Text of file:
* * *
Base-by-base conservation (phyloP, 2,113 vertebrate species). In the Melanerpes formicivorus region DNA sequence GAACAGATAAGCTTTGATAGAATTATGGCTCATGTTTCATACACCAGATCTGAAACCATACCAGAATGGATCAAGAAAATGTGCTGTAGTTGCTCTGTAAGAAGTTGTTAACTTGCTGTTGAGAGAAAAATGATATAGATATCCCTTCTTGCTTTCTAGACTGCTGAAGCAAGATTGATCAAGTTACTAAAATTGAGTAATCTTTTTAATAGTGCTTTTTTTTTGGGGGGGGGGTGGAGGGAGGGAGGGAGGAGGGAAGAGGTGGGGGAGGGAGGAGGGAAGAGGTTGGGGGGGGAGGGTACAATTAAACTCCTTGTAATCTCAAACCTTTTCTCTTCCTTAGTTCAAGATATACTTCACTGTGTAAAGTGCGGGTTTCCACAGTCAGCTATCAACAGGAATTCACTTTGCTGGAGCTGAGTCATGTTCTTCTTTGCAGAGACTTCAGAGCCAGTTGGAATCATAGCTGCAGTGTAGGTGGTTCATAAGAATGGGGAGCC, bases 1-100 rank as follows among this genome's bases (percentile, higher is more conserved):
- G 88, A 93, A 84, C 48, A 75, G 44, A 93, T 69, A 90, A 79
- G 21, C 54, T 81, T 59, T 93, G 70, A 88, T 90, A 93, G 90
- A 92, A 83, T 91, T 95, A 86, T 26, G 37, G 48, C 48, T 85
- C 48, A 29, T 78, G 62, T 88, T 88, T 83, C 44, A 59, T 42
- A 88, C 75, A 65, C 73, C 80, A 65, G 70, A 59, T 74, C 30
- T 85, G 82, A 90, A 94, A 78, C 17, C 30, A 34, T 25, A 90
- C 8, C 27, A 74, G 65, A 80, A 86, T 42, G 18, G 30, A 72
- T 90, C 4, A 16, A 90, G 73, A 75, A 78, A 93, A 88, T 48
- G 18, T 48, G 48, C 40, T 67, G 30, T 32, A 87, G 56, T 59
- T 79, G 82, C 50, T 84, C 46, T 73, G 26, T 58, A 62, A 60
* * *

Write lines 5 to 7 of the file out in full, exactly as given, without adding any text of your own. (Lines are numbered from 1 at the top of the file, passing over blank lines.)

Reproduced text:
- C 48, A 29, T 78, G 62, T 88, T 88, T 83, C 44, A 59, T 42
- A 88, C 75, A 65, C 73, C 80, A 65, G 70, A 59, T 74, C 30
- T 85, G 82, A 90, A 94, A 78, C 17, C 30, A 34, T 25, A 90